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5. Card Services Event Handling

Card Services events have several sources:

Socket driver events may be either interrupt-driven or polled.

5.1 Event handler operations

When Card Services recognizes that an event has occurred, it checks the event mask of each client to determine which clients should receive an event notification. When a client registers with Card Services, it specifies an event handler callback function. This handler should have the form:

int (*event_handler)(event_t event, int priority, event_callback_args_t *args);

The priority parameter is set to either CS_EVENT_PRI_LOW for ordinary events, or CS_EVENT_PRI_HIGH for events that require an immediate response. The only high priority event is CS_EVENT_CARD_REMOVAL. A client event handler should process this event as efficiently as possible so that Card Services can quickly notify other clients.

The event_callback_args_t structure is given by:

typedef struct event_callback_args_t {
        client_handle_t         client_handle;
        void                    *info;
        void                    *mtdrequest;
        void                    *buffer;
        void                    *misc;
        void                    *client_data;
        struct bus_operations   *bus;
} event_callback_args_t;

The client_handle member is set to the handle of the client whose socket was responsible for the event. This is useful if a driver is bound to several sockets. The info field is currently only used to return an exit status from a call to ResetCard. The client_data field may be used by a driver to point to a local data structure associated with this device. The remaining fields are currently unused.

For sockets that do not directly map cards into the host IO and memory space, the bus field is a pointer to a table of entry points for IO primitives for this socket.

5.2 Event descriptions


This event signals that a card has been inserted. If a driver is bound to an already occupied socket, Card Services will send the driver an artificial insertion event.


This event signals that a card has been removed. This event should be handled with minimum delay so that Card Services can notify all clients as quickly as possible.


This event signals a change of state of the ``battery low'' signal.


This event signals a change of state of the ``battery dead'' signal.


This event signals a change of state of the ``ready'' signal.


This event signals a change of state of the ``write protect'' signal.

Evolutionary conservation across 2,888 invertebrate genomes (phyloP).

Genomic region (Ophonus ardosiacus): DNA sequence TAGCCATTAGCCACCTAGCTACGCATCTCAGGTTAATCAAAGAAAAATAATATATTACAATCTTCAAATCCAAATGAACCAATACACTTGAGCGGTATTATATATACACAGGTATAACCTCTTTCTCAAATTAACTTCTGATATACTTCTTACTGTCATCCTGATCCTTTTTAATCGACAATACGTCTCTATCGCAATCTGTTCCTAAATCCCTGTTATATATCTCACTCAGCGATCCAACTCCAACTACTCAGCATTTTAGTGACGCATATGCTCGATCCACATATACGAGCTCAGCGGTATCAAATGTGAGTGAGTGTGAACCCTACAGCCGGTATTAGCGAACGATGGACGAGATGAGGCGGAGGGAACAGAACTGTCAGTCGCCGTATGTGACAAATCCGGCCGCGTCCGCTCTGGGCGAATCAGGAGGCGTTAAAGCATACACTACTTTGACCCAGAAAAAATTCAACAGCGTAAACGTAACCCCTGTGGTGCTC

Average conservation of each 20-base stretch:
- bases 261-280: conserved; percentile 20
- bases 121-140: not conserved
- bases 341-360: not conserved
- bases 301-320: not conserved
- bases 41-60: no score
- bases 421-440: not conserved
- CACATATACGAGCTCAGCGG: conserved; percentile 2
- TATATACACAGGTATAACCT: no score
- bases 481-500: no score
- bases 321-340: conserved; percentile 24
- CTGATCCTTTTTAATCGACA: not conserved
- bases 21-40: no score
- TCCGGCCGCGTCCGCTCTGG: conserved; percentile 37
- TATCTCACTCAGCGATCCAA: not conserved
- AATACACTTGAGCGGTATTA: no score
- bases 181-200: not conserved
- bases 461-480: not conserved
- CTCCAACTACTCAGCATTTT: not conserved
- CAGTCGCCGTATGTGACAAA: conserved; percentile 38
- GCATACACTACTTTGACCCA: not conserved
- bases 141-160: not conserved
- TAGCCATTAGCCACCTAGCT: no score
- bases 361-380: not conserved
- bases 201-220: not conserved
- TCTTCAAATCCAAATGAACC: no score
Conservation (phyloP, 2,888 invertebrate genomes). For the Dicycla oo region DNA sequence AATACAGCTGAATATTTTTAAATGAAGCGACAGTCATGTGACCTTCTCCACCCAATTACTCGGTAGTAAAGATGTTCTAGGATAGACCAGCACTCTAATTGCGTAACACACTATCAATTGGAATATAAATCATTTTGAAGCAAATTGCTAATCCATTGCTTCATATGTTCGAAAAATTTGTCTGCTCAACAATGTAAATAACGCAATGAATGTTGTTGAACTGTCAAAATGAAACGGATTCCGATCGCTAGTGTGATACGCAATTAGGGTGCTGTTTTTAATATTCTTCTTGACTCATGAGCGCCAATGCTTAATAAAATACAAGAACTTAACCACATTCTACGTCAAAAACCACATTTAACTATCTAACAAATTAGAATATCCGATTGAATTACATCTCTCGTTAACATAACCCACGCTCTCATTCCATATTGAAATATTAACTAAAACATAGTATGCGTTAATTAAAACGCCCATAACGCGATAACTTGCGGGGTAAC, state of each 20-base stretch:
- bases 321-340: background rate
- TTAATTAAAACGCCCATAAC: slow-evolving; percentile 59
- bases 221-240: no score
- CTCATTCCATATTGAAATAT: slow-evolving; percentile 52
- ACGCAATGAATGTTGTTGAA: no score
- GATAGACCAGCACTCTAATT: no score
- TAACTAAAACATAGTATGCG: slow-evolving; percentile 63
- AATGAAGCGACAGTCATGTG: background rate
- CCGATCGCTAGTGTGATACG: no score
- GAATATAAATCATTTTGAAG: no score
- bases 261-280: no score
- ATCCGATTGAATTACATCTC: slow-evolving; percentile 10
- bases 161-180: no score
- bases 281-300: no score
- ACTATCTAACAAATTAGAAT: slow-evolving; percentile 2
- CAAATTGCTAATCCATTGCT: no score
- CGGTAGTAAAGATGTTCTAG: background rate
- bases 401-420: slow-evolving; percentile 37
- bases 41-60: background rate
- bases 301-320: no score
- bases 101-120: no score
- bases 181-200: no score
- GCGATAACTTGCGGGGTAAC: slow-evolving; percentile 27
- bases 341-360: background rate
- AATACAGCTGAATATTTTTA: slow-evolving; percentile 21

This event is sent to a driver after a successful call to RegisterClient.


This event is sent when a client calls ResetCard. An event handler can veto the reset operation by returning failure.


This is sent to all clients just before a reset signal is sent to a card.


This event signals that a reset operation is finished. The success or failure of the reset should be determined using GetStatus.


This event is sent to a client that has called ResetCard to signal the end of reset processing.


This event signals that Card Services has received either a user initiated or APM suspend request. An event handler can veto the suspend by returning failure.


This signals that the system is back on line after a suspend/resume cycle.


This is used to initiate an MTD memory operation. A description of the request is passed in the mtdrequest field of the callback arguments. A host buffer address may be passed in buffer.


This is used to signal a client that a queued erase operation has completed. A pointer to the erase queue entry is returned in the info field of the callback arguments.

5.3 Client driver event handling responsibilities

A client driver should respond to CS_EVENT_CARD_INSERTION and CS_EVENT_CARD_REMOVAL events by configuring and un-configuring the socket. Because card removal is a high priority event, the driver should immediately block IO to the socket, perhaps by setting a flag in a device structure, and schedule all other shutdown processing to happen later using a timer interrupt.

When a CS_EVENT_PM_RESET_REQUEST event is received, a driver should block IO and release a locked socket configuration. When a CS_EVENT_CARD_RESET is received, a driver should restore the socket configuration and unblock IO.

A CS_EVENT_PM_SUSPEND event should be handled somewhat like a CS_EVENT_PM_RESET_REQUEST event, in that IO should be blocked and the socket configuration should be released. When a CS_EVENT_PM_RESUME event is received, a driver can expect a card to be ready to be reconfigured, similar to when a CS_EVENT_CARD_RESET event is received.

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